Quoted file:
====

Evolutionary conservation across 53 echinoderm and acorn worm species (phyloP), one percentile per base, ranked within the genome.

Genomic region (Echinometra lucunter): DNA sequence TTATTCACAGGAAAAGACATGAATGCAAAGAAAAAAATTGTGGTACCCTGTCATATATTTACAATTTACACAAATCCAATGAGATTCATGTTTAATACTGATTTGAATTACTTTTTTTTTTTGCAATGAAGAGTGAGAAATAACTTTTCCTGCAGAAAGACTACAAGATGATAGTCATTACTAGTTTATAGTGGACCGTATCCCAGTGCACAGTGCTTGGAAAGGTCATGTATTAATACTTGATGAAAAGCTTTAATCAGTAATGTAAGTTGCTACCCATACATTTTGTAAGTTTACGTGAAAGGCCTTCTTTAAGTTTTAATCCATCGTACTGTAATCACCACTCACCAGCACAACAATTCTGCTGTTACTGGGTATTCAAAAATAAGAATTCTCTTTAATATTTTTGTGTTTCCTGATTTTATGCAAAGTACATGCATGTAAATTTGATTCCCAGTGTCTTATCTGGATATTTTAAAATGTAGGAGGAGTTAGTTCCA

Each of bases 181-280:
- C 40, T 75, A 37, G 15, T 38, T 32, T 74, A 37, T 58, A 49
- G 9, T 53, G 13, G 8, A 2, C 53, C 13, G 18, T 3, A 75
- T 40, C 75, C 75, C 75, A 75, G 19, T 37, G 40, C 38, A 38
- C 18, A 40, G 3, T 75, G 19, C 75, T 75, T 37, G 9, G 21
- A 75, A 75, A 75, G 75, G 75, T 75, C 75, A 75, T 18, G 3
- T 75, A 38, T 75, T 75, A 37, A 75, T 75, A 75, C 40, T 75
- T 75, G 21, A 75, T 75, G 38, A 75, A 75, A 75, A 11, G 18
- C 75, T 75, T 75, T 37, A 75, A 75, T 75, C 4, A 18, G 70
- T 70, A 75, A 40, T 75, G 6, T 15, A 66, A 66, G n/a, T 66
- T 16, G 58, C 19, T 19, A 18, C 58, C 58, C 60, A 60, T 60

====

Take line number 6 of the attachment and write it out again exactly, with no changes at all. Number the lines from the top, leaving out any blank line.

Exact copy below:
- T 40, C 75, C 75, C 75, A 75, G 19, T 37, G 40, C 38, A 38